Managing Your Cash Flow

Invest in businesses? Find out about hidden charges now!

7 min read

11 November 2013

A more positive consequence of the financial crisis and lower expected investment returns is a dawning amongst business investors about the huge difference fund fees can make to what they ultimately receive in their pockets.

In addition, the new rules introduced recently as part of the ‘Retail Distribution Review’ are aimed at improving transparency in relation to the cost of investing and receiving advice. This should help investors make informed decisions and ask their investment advisers some challenging questions about the fees they are paying – not only the headline rates, but the additional costs borne by their investment or pension portfolio.

There is little evidence, however, of price competition in the UK, with Lipper research finding that among funds that had changed their fees between 2001 and 2011, 80 per cent had raised them.

In 2009, the UK had the fourth highest total charges out of 19 countries (ranked by country of domicile). UK funds charged 79 per cent more than US funds. And according to the research by the Financial Services Authority (FSA), on average only 50 per cent of total fees were being disclosed to consumers prior to purchase.

Costs are still too high

Despite the new rules, the average total expense ratios on UK All Companies equity unit trusts are around 1.6 per cent of the fund value every year (before adding the cost of advice and administration fees). And then additional portfolio trading costs (most of which are not disclosed to the investor) can add a further 1.0 per cent. That gives an annual cost hurdle of around two per cent that most active fund managers needs to overcome before they even start. If you then factor in the effect of inflation, the average investor buying traditional, active funds needs to experience fund growth of almost five per cent a year – just to stand still!

Why are costs important?

Costs are an ever present drag on investment performance and it is very important to be aware of the compounding effect of this in the reduction of your potential investment returns.

Using the above industry average of a 1.6 per cent a year annual charge; based on an initial investment of £100,000 and ten per cent annual returns, after 30 years, the investment before expenses will have grown to £1.7m. However, compound expenses over this period would amount to £0.6m and reduce the net returns by roughly 35 per cent.

Your investment costs checklist

  • Are all investment costs made clear and shown separately in the fund documentation?
  • What are the total costs, including those not disclosed within the Total Expense ratio?
  • Which investment costs will I pay up front and which are paid by the fund?
  • Is stamp duty (where applicable) collected from the fund or the individual investor?
  • Are the fund’s running costs paid for by the annual management charge or the fund? and
  • Does the fund’s cost represent real value for money?

The alternative – index investing

Index managers believe it is difficult to out think the market, so they try to match the performance of the market. They usually do this by closely following or tracking an investment index, such as the FTSE All Share Index which includes all companies listed in the UK.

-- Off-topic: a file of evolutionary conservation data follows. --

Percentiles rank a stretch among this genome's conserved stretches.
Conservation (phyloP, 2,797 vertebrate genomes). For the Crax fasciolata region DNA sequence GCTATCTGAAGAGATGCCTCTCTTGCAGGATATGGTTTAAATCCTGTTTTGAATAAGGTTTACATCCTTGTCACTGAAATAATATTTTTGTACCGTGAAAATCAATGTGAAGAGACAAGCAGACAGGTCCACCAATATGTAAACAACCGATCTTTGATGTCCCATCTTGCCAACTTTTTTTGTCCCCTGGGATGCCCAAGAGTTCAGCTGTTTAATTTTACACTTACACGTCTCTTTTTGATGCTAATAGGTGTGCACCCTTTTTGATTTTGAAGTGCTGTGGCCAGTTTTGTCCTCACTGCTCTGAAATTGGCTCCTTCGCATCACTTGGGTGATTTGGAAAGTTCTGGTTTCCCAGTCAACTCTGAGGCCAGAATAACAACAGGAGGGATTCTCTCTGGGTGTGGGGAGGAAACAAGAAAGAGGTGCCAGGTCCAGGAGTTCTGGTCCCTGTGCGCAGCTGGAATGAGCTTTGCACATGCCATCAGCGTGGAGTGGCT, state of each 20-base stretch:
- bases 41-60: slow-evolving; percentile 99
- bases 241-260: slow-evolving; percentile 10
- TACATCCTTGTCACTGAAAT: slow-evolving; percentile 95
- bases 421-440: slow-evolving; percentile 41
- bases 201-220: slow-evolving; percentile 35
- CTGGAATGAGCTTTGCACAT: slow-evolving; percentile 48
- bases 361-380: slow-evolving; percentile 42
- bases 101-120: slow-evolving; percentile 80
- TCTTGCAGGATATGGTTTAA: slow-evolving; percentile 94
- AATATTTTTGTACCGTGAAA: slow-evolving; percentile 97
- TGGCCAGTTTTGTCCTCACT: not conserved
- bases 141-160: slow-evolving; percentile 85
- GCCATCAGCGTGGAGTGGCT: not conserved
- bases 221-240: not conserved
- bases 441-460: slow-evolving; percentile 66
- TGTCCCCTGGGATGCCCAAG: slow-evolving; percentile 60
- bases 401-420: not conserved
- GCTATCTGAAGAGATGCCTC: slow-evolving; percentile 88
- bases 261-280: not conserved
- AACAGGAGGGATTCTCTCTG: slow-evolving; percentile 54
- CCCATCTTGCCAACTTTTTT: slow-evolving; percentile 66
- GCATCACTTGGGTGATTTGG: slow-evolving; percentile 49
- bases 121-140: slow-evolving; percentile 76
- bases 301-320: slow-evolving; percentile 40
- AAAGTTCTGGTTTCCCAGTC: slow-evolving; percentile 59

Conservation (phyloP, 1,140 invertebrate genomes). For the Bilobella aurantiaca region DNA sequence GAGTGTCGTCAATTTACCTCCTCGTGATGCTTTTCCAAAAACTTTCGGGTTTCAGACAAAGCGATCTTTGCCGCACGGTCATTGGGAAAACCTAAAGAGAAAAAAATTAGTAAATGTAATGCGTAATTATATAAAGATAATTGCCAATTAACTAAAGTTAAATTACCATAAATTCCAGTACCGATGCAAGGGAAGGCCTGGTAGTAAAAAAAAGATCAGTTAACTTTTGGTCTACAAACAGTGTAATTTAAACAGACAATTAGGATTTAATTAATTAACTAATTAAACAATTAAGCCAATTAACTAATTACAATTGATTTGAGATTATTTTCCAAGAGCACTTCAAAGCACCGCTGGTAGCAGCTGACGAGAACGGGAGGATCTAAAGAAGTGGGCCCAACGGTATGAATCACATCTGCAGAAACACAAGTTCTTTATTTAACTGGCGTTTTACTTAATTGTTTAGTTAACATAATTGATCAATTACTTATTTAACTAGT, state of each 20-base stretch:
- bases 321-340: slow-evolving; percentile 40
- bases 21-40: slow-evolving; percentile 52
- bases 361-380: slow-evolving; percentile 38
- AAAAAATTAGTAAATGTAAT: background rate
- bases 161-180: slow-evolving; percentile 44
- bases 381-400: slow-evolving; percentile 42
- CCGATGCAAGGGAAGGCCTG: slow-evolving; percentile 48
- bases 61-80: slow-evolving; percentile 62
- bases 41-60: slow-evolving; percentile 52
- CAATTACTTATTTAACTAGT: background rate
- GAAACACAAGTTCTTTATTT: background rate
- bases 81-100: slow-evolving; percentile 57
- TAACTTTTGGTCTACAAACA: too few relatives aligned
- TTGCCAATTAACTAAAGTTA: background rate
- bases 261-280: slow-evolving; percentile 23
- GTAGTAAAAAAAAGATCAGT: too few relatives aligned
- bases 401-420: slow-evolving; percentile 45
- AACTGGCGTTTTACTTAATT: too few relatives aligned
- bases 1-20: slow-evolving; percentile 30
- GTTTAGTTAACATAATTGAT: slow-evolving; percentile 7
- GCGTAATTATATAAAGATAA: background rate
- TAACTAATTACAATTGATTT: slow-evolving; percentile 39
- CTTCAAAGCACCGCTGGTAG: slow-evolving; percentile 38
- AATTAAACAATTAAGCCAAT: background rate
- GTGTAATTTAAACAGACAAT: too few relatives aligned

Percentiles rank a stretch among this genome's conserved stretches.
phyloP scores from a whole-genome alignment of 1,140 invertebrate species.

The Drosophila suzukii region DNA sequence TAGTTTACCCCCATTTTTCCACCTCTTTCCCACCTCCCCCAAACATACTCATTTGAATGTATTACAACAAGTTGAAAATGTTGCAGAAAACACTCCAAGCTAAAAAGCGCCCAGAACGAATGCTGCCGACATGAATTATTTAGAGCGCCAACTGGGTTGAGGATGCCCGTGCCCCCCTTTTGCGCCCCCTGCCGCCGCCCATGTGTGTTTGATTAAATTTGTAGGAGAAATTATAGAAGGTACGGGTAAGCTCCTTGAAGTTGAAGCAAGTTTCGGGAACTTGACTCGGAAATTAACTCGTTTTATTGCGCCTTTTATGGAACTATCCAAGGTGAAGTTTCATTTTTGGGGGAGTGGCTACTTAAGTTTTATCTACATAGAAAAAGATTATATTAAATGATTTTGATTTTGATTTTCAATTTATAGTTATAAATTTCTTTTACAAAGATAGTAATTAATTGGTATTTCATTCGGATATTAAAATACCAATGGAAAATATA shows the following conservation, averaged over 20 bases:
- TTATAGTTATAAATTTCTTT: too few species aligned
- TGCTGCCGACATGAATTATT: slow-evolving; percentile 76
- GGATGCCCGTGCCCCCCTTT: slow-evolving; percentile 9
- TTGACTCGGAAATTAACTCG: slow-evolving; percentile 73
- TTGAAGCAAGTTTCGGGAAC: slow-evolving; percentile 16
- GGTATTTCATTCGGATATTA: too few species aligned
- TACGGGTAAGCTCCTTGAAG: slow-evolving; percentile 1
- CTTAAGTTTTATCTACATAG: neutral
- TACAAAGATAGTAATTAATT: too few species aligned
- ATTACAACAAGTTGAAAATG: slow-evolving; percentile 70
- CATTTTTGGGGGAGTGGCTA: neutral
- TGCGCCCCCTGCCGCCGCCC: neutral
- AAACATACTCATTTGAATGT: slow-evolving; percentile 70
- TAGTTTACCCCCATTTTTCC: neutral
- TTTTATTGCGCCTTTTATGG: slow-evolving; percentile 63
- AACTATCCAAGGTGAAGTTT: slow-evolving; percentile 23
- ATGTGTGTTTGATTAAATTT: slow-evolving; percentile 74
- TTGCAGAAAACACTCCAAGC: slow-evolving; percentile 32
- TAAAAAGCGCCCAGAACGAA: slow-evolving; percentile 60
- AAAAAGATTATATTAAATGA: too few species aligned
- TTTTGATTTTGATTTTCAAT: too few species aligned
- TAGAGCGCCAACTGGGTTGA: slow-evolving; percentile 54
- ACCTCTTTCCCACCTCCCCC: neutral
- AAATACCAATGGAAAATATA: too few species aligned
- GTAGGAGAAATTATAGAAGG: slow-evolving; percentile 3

Benefits of index management

Index investing keeps management costs low. Why? Because with an index fund, there is no need to spend resources to research individual companies. Trading costs are also reduced because securities are bought and sold much less frequently.

By contrast, “Active Management” is based on an approach which usually seeks to beat the return from the market. In doing so the manager will take bets and will often trade in and out of securities on a frequent basis to seek additional returns and to outperform the other funds and managers in the sector.

On average, most active managers have failed to beat their benchmarks over five, ten and fifteen years, often due to high charges and costs of trading. Many investors are now waking up to the fact that they are paying high fees for mediocre performance.

Stacking the odds in your favour

A recent report from Morningstar found that low investment fund fees were better than their own “star” ratings system in predicting future winning funds.

“If there’s anything in the whole world of mutual funds you can take to the bank, it’s that expense ratios help you make a better decision”, the study’s author Russell Kinnel said, noting that in every single time period and data point tested in the four year study, low cost funds beat high cost funds.

Reducing costs is the only ‘free lunch’ in investing. A pound of costs saved is no different to a pound of market performance in monetary terms, yet it is far more valuable due to its consistency over time and the fact that it is achieved without taking any risk. Minimising costs in your investment programme can have significant benefits over time, through the effects of compounding up each year.

Costs count

Costs and fees make a real difference – and it has never been more important to understand the total costs you are paying and to work with a wealth adviser who focuses on using proven methods and independent academic research to help keep costs to an absolute minimum. 

It can be helpful to seek an impartial review and to obtain a “portfolio x-ray” outlining the total fees you are currently paying in order that you may make a fair judgement as to the value you receive.

Alan Smith is CEO of Capital Asset Management

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